By SUZANNE DERSHOWITZ
On April 9, federal agencies across the government released updates of their Open Government Plans, a key component of President Obama's Open Government Initiative. With delegates from 53 countries converging last week in Brazil for the first annual meeting of the global Open Government Partnership (OGP), now is a good time to take stock of the renewed commitments in the updated plans and evaluate the government's progress on the road to implementation. Overall, the results have been mixed.
When the initial Open Government plans were released over two years ago in response to the White House Open Government Directive (OGD), OpenTheGovernment.org and its partners (including POGO) conducted a comprehensive review and audit with agency rankings. POGO evaluated the Open Government Plans of the Department of Defense (DoD), Department of Energy (DOE), Nuclear Regulatory Commission (NRC), and Merit Systems Protection Board (MSPB). We will be particularly interested in taking a closer look at these agencies’ updated plans.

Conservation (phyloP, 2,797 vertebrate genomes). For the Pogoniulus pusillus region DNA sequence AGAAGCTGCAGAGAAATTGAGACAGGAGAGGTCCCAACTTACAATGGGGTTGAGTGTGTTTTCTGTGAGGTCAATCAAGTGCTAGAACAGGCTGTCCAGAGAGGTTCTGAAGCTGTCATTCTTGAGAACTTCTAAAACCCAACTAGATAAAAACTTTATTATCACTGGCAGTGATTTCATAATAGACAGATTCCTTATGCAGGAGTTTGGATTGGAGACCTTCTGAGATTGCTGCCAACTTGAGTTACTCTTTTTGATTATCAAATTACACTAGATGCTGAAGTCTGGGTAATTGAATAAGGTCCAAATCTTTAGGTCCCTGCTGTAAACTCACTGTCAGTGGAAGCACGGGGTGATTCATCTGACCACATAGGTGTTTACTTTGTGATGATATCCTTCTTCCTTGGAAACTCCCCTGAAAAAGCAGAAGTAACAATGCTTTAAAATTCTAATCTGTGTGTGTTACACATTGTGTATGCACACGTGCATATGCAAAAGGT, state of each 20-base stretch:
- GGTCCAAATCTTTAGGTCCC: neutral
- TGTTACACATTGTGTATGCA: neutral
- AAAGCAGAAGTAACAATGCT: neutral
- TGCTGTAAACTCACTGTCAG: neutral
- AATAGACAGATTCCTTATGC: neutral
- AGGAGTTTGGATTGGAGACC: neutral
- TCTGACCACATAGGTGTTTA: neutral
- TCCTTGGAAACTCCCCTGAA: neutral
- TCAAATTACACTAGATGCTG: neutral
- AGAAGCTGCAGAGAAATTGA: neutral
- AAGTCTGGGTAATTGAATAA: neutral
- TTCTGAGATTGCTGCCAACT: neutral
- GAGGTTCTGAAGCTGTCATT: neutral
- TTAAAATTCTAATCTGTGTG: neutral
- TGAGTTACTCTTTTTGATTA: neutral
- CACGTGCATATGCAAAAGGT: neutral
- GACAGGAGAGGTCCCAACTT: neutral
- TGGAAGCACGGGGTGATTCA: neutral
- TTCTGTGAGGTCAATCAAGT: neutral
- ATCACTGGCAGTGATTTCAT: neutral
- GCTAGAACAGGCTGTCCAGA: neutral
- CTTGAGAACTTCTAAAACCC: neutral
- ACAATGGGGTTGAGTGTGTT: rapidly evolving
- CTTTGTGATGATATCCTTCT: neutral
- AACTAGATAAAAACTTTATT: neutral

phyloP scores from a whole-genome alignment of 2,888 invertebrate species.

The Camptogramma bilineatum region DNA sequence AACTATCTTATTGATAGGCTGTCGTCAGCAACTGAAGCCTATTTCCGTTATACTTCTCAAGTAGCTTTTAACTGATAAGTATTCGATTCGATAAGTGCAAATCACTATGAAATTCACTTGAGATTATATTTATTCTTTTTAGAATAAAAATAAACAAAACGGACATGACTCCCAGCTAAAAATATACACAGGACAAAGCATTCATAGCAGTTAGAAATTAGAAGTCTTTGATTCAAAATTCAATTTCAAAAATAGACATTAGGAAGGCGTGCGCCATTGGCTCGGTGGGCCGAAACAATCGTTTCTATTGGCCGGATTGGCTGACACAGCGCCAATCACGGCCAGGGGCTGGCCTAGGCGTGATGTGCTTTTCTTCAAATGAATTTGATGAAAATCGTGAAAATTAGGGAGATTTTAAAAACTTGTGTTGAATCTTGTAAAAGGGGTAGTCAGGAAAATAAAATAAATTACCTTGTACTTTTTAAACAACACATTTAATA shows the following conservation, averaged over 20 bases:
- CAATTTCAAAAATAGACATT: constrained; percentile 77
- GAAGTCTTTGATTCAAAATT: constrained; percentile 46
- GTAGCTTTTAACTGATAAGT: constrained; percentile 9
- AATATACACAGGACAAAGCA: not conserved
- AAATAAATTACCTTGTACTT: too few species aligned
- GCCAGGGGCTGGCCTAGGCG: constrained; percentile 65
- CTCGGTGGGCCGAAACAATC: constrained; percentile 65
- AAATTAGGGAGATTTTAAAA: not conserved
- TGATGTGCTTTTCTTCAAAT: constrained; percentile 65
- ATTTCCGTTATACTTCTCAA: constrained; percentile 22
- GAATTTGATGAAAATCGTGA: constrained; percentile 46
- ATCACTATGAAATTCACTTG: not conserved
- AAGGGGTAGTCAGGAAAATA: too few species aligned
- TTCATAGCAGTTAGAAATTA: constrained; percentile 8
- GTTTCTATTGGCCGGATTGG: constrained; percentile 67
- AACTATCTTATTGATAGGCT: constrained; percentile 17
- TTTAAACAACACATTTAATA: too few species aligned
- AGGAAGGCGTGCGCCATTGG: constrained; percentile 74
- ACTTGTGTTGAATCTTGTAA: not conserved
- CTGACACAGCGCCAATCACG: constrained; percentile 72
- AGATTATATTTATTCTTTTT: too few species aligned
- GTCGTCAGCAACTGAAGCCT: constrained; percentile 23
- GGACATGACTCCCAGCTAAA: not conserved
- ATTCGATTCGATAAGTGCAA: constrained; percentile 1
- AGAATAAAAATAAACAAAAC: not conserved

The Open Government Plans were to serve as “living documents” to be updated every two years as part of an ongoing dialogue. In the updated plans, agencies were supposed to develop initiatives and provide concrete timelines for building openness, participation, and collaboration into their standard operating procedures.
So how do the Open Government Plans 2.0 stack up? What real steps have agencies made toward implementation?